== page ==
Let’s sell him to the highest bidder!

So, they pull him out of the pit and hand him over for twenty pieces of silver.

 Joseph, the youngest, the interpreter of dreams, quite ironically is put in the middle. His protective father behind him – ahead, his brothers plotting his demise.

They could all use a little family therapy, don’t you think?

So, could we all.

Our families of origin. Our communities of choice. Our workplaces. Our psychic spaces. Our social circles and political cul-de-sacs. We all tend to hang out with our own tribe. The folks who look like us and think like us and agree with us.

All could use a little family therapy.

Yahweh does not rescue Joseph from the pit – at least not in the swoop down from heaven – Deus ex machina — way. Instead, God, quite providentially, leaves his children –- including us — to our own devices. The devices, God has equipped us with. By our wits, by our skills, by our gifts — to work out this family squabble on our own.

To literally appeal to our better angels.

Three weeks ago, July 21st, the Washington Post reporter, Colby Itkowitz wrote:

On a Wednesday evening, Donna Murphy joined about 30 people in a nondescript basement…for a Better Angels’ “skills workshop” to learn the fundamentals of how to have difficult conversations, to bring Democrats and Republicans together for a three day Better Angels dialogue.

 Better Angels began as a civics experiment in rural southwest Ohio several weeks after the election. With the emotions of the campaign still raw, a room of 21 strangers, ten who voted for Trump and 11 who voted for Clinton spent an entire weekend together talking.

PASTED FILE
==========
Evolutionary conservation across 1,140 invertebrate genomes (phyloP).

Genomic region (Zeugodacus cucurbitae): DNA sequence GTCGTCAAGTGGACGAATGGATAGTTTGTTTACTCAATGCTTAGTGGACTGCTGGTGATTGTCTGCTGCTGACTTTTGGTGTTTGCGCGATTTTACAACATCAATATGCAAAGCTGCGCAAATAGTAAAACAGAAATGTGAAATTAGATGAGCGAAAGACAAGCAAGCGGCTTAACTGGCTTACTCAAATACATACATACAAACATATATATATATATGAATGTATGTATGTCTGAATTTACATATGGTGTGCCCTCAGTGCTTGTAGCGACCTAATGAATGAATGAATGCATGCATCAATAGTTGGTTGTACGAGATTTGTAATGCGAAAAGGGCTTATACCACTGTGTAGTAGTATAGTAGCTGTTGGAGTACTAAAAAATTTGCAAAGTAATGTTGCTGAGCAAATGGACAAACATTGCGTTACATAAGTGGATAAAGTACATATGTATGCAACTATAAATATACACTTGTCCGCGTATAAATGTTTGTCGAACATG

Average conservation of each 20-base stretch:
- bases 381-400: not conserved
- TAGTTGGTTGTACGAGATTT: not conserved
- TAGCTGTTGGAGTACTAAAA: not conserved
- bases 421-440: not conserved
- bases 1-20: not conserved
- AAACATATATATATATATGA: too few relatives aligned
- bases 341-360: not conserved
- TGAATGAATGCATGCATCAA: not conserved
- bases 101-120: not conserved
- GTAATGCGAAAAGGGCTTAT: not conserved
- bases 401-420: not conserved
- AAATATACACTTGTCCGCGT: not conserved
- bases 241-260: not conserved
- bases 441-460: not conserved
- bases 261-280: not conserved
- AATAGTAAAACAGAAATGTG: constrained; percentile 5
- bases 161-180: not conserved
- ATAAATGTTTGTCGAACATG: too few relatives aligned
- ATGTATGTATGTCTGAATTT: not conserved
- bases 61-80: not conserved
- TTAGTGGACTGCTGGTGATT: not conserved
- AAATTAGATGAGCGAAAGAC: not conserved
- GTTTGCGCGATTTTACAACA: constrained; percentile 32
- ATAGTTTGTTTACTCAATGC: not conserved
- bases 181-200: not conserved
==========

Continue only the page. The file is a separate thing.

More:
They listened. They debated. They vented. There were tense moments and emotional ones.

 After 13 hours of discussion, the participants did not change their views but left with a softened view of the other side.

 Better Angels went on a thirteen-city summer tour to promote this red-blue dialogue – to facilitate conversations across a deep political divide.

 The program is the brainchild of David Blankenhorn, a Republican, and onetime opponent of same sex marriage – who later changed his position after a friendship with a gay man changed his mind.

 The group takes its name from Abraham Lincoln’s first inaugural address:

“We are not enemies, but friends. We must not be enemies. Though passion may have strained, it must not break our bonds of affection. The mystic chords of memory, will swell the chorus of our Union, when again touched, as surely, they will be, by the better angels of our nature.”

 Blankenhorn concludes:

 “One consistent message we’re getting is, there are strong disagreements, but we’re not as far apart as we thought we are. There is passion and disagreement…but the main takeaway is that this is good, this kind of talking with — rather than at or about – our political opponents is good for us and good for our country.”

 Some of these groups have decided to meet on a monthly basis. Some not. But meeting even once like this could be a really good idea, don’t you think?

A really good idea, we could put into practice here in Alexandria.

Maybe?

On behalf of Emmanuel, I have sent Mr. Blankenhorn an initial inquiry of how, as a parish, we might sponsor a Better Angels training weekend in our own backyard.

Just a possibility that could come to pass early next year.

A way to equip ourselves, as sisters and brothers, to speak and to listen to one another in love.

Let’s think about it. Talk about it. Pray about it.

The third Peacock, in me, wants to believe that we can work towards healing our tribal divides.